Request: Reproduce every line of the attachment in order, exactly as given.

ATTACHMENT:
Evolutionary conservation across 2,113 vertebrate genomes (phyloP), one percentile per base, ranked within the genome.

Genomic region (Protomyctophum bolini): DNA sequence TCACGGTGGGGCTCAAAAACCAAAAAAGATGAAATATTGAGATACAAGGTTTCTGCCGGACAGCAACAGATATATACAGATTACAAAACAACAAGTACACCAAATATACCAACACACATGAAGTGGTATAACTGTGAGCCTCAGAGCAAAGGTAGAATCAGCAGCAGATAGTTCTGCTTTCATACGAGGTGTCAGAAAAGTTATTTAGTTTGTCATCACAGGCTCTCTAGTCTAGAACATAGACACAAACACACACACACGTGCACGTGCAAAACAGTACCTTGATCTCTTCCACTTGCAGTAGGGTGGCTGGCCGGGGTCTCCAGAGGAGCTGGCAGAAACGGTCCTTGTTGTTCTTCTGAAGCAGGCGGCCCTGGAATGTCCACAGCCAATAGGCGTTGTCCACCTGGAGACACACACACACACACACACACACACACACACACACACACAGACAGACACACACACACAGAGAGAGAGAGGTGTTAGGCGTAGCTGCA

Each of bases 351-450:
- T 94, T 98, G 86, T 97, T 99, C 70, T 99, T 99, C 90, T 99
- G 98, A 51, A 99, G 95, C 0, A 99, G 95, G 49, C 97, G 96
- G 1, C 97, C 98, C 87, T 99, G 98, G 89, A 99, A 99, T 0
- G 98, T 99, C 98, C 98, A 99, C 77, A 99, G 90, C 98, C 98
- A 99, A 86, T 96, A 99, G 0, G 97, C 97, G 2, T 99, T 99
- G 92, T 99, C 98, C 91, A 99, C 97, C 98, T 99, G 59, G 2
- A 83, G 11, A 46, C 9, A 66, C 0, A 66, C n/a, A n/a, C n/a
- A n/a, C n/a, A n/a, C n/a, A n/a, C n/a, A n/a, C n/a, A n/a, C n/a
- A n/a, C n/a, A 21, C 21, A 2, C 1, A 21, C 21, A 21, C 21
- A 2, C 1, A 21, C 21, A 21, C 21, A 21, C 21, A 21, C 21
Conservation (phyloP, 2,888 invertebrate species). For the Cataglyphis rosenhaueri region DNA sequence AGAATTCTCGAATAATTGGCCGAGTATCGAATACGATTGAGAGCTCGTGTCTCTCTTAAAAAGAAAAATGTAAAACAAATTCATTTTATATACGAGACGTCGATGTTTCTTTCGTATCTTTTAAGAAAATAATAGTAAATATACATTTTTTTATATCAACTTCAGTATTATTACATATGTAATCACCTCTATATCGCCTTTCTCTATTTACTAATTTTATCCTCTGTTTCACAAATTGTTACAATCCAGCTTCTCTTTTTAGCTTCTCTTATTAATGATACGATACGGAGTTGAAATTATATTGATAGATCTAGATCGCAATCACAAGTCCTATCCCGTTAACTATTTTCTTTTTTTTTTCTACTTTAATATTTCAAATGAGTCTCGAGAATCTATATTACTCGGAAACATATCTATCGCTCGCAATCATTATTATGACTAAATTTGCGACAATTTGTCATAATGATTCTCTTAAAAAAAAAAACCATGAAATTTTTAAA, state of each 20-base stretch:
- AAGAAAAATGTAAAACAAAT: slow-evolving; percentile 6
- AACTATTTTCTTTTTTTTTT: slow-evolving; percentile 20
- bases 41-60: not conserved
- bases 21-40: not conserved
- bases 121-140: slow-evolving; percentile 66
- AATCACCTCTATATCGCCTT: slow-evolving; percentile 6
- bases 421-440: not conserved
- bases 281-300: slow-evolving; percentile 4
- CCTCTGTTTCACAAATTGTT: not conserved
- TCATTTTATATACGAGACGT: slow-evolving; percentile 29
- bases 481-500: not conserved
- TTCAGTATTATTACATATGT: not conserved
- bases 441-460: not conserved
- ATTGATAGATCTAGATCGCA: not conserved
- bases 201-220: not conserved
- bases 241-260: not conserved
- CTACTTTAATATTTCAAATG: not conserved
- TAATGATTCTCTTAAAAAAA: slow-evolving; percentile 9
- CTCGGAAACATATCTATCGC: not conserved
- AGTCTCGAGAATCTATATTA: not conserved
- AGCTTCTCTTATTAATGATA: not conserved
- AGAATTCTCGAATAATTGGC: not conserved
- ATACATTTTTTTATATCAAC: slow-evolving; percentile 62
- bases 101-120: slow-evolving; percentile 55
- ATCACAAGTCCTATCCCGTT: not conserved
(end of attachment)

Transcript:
Evolutionary conservation across 2,113 vertebrate genomes (phyloP), one percentile per base, ranked within the genome.

Genomic region (Protomyctophum bolini): DNA sequence TCACGGTGGGGCTCAAAAACCAAAAAAGATGAAATATTGAGATACAAGGTTTCTGCCGGACAGCAACAGATATATACAGATTACAAAACAACAAGTACACCAAATATACCAACACACATGAAGTGGTATAACTGTGAGCCTCAGAGCAAAGGTAGAATCAGCAGCAGATAGTTCTGCTTTCATACGAGGTGTCAGAAAAGTTATTTAGTTTGTCATCACAGGCTCTCTAGTCTAGAACATAGACACAAACACACACACACGTGCACGTGCAAAACAGTACCTTGATCTCTTCCACTTGCAGTAGGGTGGCTGGCCGGGGTCTCCAGAGGAGCTGGCAGAAACGGTCCTTGTTGTTCTTCTGAAGCAGGCGGCCCTGGAATGTCCACAGCCAATAGGCGTTGTCCACCTGGAGACACACACACACACACACACACACACACACACACACACACAGACAGACACACACACACAGAGAGAGAGAGGTGTTAGGCGTAGCTGCA

Each of bases 351-450:
- T 94, T 98, G 86, T 97, T 99, C 70, T 99, T 99, C 90, T 99
- G 98, A 51, A 99, G 95, C 0, A 99, G 95, G 49, C 97, G 96
- G 1, C 97, C 98, C 87, T 99, G 98, G 89, A 99, A 99, T 0
- G 98, T 99, C 98, C 98, A 99, C 77, A 99, G 90, C 98, C 98
- A 99, A 86, T 96, A 99, G 0, G 97, C 97, G 2, T 99, T 99
- G 92, T 99, C 98, C 91, A 99, C 97, C 98, T 99, G 59, G 2
- A 83, G 11, A 46, C 9, A 66, C 0, A 66, C n/a, A n/a, C n/a
- A n/a, C n/a, A n/a, C n/a, A n/a, C n/a, A n/a, C n/a, A n/a, C n/a
- A n/a, C n/a, A 21, C 21, A 2, C 1, A 21, C 21, A 21, C 21
- A 2, C 1, A 21, C 21, A 21, C 21, A 21, C 21, A 21, C 21
Conservation (phyloP, 2,888 invertebrate species). For the Cataglyphis rosenhaueri region DNA sequence AGAATTCTCGAATAATTGGCCGAGTATCGAATACGATTGAGAGCTCGTGTCTCTCTTAAAAAGAAAAATGTAAAACAAATTCATTTTATATACGAGACGTCGATGTTTCTTTCGTATCTTTTAAGAAAATAATAGTAAATATACATTTTTTTATATCAACTTCAGTATTATTACATATGTAATCACCTCTATATCGCCTTTCTCTATTTACTAATTTTATCCTCTGTTTCACAAATTGTTACAATCCAGCTTCTCTTTTTAGCTTCTCTTATTAATGATACGATACGGAGTTGAAATTATATTGATAGATCTAGATCGCAATCACAAGTCCTATCCCGTTAACTATTTTCTTTTTTTTTTCTACTTTAATATTTCAAATGAGTCTCGAGAATCTATATTACTCGGAAACATATCTATCGCTCGCAATCATTATTATGACTAAATTTGCGACAATTTGTCATAATGATTCTCTTAAAAAAAAAAACCATGAAATTTTTAAA, state of each 20-base stretch:
- AAGAAAAATGTAAAACAAAT: slow-evolving; percentile 6
- AACTATTTTCTTTTTTTTTT: slow-evolving; percentile 20
- bases 41-60: not conserved
- bases 21-40: not conserved
- bases 121-140: slow-evolving; percentile 66
- AATCACCTCTATATCGCCTT: slow-evolving; percentile 6
- bases 421-440: not conserved
- bases 281-300: slow-evolving; percentile 4
- CCTCTGTTTCACAAATTGTT: not conserved
- TCATTTTATATACGAGACGT: slow-evolving; percentile 29
- bases 481-500: not conserved
- TTCAGTATTATTACATATGT: not conserved
- bases 441-460: not conserved
- ATTGATAGATCTAGATCGCA: not conserved
- bases 201-220: not conserved
- bases 241-260: not conserved
- CTACTTTAATATTTCAAATG: not conserved
- TAATGATTCTCTTAAAAAAA: slow-evolving; percentile 9
- CTCGGAAACATATCTATCGC: not conserved
- AGTCTCGAGAATCTATATTA: not conserved
- AGCTTCTCTTATTAATGATA: not conserved
- AGAATTCTCGAATAATTGGC: not conserved
- ATACATTTTTTTATATCAAC: slow-evolving; percentile 62
- bases 101-120: slow-evolving; percentile 55
- ATCACAAGTCCTATCCCGTT: not conserved